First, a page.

Vicente Huidobro, the great Chilean poet who faked his own kidnapping
In Bohemian Paris, every eccentricity was allowed, except one: cheating on friends.
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On March 11, 1924, Manolita, the wife of the famous poet Vicente Huidobro, saw night fall in Paris without any news from her husband. Nothing new coming from a bohemian, she thought. However, as the hours passed, Manolita received an advice letter warning her not to wait any longer, that Huidobro had been kidnapped.
She immediately went to the police and the Chilean embassy. A good friend, the Spanish painter Juan Gris and his wife Josette, showed up at the house to give emotional support to poor Manolita and shake off the insidious reporters who had heard rumors about the disappearance.
The police started the investigation, but they began to suspect that something strange was going on. Huidobro appeared three days later in his house looking pitiful -nothing unusual for a bohemian–and with a pajama under his arm, which was quite absurd.
His family and friends would find out after a while that it was the poet himself who arranged his abduction and took his favorite pajama just to be a little more comfortable.
This is what Huidobro confesses in the book Chilenos en París, by René de Costa:
"I know that many laughed at the attempt on my life," he says. "The journalists put the matter to the joke. And believe me, it was just spite. When I returned to this house, a hundred newspapermen were waiting for me. They were from every newspaper in the world: English, American, French, Russian, Swedish, Italian... They all wanted to know. They all wanted to be the first to give the key. And I threw them all out of the house without telling them."
Vicente Huidobro invented that members of a British secret society kidnapped him for three days, but he only wanted to attract the press' attention.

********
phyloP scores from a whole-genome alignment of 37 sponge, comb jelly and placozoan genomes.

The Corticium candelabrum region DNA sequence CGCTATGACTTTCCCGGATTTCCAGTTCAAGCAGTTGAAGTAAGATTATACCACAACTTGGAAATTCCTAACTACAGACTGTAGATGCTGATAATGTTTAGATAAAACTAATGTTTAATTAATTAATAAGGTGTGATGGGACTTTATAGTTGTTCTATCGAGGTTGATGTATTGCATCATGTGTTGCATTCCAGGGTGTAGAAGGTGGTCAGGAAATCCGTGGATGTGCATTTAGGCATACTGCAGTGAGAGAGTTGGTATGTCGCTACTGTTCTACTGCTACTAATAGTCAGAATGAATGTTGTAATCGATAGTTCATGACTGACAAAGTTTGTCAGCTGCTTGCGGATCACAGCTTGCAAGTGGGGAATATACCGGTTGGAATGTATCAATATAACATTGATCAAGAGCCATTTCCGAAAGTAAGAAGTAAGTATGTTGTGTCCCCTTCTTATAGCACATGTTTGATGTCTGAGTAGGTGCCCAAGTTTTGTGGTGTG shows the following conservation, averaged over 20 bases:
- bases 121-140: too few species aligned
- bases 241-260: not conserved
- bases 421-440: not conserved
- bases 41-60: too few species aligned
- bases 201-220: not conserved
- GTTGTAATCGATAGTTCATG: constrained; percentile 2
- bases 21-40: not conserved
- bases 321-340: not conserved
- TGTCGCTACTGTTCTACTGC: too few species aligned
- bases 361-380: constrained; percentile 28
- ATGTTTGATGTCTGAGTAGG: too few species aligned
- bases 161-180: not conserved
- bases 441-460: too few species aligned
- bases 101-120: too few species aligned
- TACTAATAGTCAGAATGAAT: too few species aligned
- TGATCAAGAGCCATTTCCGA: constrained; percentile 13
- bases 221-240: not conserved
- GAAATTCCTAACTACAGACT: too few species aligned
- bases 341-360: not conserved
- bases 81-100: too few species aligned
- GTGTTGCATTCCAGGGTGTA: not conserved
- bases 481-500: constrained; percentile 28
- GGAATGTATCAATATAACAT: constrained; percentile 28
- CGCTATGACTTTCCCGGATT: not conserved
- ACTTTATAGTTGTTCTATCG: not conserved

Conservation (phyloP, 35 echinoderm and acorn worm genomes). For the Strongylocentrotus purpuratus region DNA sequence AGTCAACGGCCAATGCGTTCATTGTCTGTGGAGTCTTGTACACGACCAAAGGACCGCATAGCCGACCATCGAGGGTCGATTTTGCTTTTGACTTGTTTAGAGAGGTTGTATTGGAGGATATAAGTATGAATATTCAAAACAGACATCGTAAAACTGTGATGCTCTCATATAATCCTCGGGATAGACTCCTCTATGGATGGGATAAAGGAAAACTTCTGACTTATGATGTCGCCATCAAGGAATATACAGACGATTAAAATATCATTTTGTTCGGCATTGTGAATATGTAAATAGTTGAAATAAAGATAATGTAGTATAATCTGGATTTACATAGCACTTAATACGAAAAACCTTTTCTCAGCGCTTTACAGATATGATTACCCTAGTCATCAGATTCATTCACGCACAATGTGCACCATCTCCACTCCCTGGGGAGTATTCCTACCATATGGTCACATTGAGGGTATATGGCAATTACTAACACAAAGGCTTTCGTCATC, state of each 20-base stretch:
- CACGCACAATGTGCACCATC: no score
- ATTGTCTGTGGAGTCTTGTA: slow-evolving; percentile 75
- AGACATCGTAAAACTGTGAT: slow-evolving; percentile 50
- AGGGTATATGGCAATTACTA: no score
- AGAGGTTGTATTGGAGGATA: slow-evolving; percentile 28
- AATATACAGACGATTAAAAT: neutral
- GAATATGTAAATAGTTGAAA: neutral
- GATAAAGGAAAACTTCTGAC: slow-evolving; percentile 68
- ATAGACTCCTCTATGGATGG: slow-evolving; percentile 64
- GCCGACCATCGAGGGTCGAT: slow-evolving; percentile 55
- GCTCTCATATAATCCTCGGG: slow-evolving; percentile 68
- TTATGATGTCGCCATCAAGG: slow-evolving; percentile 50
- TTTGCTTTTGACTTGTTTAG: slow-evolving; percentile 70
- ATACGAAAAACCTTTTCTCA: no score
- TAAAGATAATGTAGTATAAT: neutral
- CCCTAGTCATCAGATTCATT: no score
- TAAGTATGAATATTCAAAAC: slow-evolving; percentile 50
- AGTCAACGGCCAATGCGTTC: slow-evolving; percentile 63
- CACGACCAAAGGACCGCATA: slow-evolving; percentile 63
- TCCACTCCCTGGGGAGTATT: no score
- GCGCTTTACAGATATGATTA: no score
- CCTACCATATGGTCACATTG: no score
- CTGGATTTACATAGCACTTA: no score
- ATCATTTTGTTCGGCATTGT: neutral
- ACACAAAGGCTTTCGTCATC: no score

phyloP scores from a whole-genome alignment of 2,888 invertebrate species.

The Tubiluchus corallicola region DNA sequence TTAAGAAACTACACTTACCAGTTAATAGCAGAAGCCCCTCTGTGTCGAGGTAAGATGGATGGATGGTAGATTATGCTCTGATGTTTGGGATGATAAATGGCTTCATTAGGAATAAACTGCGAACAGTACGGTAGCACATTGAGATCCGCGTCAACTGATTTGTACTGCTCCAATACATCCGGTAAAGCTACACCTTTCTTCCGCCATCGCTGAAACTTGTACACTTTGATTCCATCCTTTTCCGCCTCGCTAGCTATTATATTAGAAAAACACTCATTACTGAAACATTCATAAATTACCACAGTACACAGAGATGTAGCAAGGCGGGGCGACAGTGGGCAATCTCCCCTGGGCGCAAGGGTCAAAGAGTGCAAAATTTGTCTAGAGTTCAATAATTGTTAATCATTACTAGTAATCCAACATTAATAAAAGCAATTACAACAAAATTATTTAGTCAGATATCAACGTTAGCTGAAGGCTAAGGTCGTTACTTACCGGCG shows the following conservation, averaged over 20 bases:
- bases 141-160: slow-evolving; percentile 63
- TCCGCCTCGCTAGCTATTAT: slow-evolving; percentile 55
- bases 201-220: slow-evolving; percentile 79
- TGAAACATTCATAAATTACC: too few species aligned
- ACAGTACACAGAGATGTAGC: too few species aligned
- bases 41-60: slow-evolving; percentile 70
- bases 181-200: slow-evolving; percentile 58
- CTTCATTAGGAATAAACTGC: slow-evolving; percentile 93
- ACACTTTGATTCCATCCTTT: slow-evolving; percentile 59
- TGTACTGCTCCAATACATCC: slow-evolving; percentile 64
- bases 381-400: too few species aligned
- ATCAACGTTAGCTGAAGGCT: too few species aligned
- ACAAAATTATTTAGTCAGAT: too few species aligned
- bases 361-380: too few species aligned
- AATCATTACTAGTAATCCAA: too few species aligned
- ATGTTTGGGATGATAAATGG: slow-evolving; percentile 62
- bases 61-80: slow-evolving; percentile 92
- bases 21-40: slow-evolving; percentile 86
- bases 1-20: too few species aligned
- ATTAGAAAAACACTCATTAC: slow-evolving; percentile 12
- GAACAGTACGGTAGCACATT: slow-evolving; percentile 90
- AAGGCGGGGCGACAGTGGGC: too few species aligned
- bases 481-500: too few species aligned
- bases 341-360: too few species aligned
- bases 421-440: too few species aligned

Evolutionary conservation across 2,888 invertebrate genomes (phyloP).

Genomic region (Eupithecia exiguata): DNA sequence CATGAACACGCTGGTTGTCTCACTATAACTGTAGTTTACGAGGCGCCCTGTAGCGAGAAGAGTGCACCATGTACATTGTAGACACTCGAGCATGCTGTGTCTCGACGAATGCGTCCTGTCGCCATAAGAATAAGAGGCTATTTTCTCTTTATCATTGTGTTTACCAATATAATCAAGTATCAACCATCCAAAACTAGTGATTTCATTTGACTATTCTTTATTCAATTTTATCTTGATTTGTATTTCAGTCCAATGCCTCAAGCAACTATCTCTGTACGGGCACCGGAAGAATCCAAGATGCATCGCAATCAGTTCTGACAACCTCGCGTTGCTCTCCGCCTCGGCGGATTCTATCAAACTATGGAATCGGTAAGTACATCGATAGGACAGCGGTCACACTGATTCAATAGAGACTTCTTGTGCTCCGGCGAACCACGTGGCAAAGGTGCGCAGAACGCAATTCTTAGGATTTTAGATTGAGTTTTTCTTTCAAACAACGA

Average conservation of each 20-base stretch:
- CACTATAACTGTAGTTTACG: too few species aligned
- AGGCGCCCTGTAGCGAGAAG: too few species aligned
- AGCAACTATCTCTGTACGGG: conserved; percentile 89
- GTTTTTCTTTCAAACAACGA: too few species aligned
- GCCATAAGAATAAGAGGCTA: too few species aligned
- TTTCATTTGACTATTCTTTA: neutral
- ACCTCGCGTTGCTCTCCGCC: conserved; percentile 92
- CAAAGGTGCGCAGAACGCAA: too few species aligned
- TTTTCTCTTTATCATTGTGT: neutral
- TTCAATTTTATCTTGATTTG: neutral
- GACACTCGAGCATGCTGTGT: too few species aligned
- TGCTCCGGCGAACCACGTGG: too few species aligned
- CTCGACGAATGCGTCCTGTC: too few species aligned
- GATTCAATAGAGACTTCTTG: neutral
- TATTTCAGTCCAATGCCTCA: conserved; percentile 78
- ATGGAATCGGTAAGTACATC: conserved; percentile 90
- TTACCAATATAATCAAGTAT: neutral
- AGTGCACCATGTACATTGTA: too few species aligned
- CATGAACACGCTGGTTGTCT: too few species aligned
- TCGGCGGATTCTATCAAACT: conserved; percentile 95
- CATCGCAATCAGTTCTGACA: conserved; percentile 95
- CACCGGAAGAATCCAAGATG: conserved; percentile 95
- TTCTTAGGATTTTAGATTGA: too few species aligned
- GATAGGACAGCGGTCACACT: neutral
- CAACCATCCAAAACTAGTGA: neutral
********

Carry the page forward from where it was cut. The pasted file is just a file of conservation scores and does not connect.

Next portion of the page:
His compadre Juan Gris had a lot to say about his theatre. Gris became so enraged with Huidobro that he never talked to him again until the day he died. However, the poet continued to maintain the lie, and more than that, he pointed out that the authors of his kidnapping were members of a rival secret society.
This was the Chilean's version of the event as it was published in Paris-Journal:
"Out of political romanticism, and as a member of an Irish secret society, he had written and published his little book in order to punish him and force him to recant. Another antagonistic society, this British one, lured him by a ruse to the Porte d'Auteil, where he was put in a car and chlorinated. He woke up in an unknown house," the note said.
"For three days, he was summoned there with various threats to sign a statement retracting it, which he repeatedly refused in the strongest terms. However, due to the press uproar, as Vicente was a member of the diplomatic corps, he was again drugged and deposited in Rue Vintimille, only four blocks from his house. The bad thing for the poet was that the investigations carried out by the police led him to recommend the Legation and the family to desist in their investigations because the episode was a novel."
The police found no trace of the secret societies mentioned by Huidobro, who had created the hoax to attract media attention. However, over the years the poet continued to defend his alibi:
"Some friends, including Picasso, Cocteau, Lipchitz, told me that it was wrong to do this to journalists. How ridiculous! I have a lot to do and I'm not a puppet. Do you want to know who the perpetrators of the kidnapping were? Their names are already in the hands of the police. They were two Irish scouts... But this is a thing of the past. Well passed", he confessed in Chileans in Paris.
However, his false abduction cost him dear friends and the trust of many.